When a borrower defaults on an obligation secured by a deed of trust, the lender sometimes may prefer to restructure or “work out” a loan—for example, by reducing the interest rate and/or required periodic payments, or extending the maturity date. In other cases, the lender may decide that a workout is not realistic or in the lender’s best interest. In such a case, the lender will elect to declare a default, which starts in motion the process for selling the property pursuant to the power-of-sale provision.7 The first step is for the lender to make a demand on the trustee to commence the foreclosure process.
Notice of Default
One of the main components of the statutory scheme is the stringent notice requirements. Upon receipt of the lender’s demand, the trustee initiates a nonjudicial foreclosure by recording a notice of default (NOD) in the county in which the property is located. The purpose of the NOD is to provide notice to the borrower, its successors, junior lienholders, and other interested persons—and notice to the world—that there has been a default. The NOD must identify the name of the borrower, include recording information for the deed of trust or the legal description of the property, specify the type of breach that has occurred and the specific dollar amount due, declare the lender’s election to sell the property, and include the lender’s contact information.
The NOD must also contain a statement notifying the borrower that the default can be cured by payment of the delinquencies within the prescribed reinstatement period. However, if the note grants the lender the right to accelerate payment of the entire debt upon the borrower’s default, the NOD does not need to articulate the lender’s election to accelerate.
The trustee is required to mail a copy of the NOD to the borrower within 10 days of the recordation date and to all persons who have previously recorded a “request for special notice” of any default under the deed oftrust. Within one month after recording theNOD, the trustee also must send a copy of theNOD to any successor of the borrower andany junior lienholders.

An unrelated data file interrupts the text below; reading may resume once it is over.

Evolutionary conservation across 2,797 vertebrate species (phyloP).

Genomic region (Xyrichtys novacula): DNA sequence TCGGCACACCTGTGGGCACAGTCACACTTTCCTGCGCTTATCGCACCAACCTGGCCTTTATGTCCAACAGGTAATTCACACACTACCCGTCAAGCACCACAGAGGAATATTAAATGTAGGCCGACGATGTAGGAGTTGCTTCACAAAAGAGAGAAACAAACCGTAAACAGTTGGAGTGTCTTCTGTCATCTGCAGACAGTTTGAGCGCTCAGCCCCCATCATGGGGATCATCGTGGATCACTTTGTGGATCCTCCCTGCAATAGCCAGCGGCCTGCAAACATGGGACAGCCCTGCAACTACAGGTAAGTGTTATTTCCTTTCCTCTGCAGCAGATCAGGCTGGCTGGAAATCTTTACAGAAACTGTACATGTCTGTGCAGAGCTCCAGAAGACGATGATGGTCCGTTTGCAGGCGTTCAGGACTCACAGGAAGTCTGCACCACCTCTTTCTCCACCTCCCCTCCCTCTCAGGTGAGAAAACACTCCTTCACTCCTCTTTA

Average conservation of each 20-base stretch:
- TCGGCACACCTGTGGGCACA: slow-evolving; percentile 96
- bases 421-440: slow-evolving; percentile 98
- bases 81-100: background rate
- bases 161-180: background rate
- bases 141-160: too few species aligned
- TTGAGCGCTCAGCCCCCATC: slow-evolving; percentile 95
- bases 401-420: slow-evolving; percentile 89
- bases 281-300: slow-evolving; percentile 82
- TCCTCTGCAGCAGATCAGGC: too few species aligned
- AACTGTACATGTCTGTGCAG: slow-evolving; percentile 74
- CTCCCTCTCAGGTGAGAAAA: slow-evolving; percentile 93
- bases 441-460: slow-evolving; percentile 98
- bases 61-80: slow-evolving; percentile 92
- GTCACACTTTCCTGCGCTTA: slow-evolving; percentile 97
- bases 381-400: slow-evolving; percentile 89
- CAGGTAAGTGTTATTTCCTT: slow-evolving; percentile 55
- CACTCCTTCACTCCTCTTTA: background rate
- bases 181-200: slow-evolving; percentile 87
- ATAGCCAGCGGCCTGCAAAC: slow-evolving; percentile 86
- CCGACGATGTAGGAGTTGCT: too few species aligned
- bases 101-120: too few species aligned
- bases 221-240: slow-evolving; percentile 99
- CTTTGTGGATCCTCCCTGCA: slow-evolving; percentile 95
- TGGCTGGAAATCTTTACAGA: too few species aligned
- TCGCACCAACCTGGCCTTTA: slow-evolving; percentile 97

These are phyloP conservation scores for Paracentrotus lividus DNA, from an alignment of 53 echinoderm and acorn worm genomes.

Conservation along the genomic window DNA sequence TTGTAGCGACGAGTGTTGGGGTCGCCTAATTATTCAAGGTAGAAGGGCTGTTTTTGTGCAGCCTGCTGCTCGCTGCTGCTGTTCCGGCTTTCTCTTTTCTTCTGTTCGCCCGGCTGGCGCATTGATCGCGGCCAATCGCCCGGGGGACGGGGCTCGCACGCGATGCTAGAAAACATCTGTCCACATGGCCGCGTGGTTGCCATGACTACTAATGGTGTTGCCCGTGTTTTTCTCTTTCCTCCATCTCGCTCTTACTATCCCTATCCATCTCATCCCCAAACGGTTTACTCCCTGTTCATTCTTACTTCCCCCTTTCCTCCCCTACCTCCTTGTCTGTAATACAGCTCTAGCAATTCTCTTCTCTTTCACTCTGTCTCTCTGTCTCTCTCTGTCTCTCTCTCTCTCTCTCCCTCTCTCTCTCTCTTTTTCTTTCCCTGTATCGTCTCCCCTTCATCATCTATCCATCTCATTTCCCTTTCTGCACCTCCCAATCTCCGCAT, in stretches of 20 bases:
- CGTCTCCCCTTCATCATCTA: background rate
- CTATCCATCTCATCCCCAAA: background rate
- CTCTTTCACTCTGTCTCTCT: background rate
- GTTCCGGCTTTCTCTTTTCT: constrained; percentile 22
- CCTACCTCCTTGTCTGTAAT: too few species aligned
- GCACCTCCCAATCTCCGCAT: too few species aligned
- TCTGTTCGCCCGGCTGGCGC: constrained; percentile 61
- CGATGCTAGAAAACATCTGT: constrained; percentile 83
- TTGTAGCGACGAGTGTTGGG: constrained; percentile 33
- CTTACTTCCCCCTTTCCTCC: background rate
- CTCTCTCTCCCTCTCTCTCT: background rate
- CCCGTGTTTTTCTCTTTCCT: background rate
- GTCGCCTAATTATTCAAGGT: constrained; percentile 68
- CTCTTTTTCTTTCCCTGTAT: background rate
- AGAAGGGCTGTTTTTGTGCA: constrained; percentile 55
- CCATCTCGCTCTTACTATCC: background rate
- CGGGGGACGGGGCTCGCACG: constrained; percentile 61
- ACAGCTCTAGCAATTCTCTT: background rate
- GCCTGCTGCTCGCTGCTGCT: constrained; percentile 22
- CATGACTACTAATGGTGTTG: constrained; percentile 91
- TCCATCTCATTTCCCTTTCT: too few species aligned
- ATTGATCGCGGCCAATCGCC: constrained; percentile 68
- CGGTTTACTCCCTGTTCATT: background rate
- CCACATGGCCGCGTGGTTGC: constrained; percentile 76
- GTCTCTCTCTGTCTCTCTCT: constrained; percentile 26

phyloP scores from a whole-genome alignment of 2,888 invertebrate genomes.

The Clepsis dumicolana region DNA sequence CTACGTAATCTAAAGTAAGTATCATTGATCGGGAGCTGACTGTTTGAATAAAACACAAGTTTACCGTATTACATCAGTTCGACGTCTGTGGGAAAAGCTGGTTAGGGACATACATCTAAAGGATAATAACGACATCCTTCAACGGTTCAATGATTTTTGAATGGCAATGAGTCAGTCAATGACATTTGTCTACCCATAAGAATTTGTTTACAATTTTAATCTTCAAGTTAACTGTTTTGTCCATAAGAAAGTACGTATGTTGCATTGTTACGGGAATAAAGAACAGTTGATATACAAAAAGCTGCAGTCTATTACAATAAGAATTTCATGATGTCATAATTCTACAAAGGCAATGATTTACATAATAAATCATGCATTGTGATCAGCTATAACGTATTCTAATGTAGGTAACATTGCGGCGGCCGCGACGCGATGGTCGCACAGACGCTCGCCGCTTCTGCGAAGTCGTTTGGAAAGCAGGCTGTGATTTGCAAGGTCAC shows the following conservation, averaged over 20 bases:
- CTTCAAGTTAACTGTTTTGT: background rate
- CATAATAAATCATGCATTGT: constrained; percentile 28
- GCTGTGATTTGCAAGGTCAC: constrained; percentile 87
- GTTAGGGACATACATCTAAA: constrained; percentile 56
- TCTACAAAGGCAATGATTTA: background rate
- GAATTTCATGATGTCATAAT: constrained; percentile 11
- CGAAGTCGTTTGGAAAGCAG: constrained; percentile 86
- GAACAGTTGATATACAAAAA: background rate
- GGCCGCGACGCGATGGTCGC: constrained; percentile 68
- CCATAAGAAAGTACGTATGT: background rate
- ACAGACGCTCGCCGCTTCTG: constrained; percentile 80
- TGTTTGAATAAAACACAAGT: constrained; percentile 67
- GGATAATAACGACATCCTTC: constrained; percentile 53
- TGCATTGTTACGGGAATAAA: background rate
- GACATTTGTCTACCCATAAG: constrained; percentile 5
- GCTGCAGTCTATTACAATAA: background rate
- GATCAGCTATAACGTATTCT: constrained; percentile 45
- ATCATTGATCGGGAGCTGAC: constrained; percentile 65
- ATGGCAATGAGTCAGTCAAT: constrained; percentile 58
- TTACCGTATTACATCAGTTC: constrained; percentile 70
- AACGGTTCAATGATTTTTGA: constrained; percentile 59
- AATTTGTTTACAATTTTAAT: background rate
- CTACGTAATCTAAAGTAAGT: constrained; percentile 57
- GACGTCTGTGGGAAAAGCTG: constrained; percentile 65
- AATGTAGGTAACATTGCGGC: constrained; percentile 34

Once the NOD is recorded, the foreclosure clock starts ticking. For the three months following recordation of the NOD, the borrower (and any successor), as well as anyjunior lienholder with a recorded lien, each has the opportunity to cure the default and “reinstate” the loan by paying all amounts in default and all reasonable costs and expenses incurred by the lender, including trustee’s and attorney’s fees, but excluding any portion of the principal that would not otherwise be due had the default not occurred. This exclusion allows the borrower to reinstate the loan without paying the entire debt. However, if the default resulted from the borrower’s failure to pay the entire principal balance at the maturity date, reinstatement is not possible.
The borrower, its successor, and any junior lienholder may exercise this reinstatement right beginning on the date of recordation of the NOD until five business days prior to the sale. If the default is cured, the borrower’s obligation is reinstated according to its original terms as if no default had occurred.
Within 21 days following reinstatement, the lender must deliver to the trustee a notice of rescission of the NOD, which withdraws the declaration of default and demand for sale and advises the trustee of the reinstatement.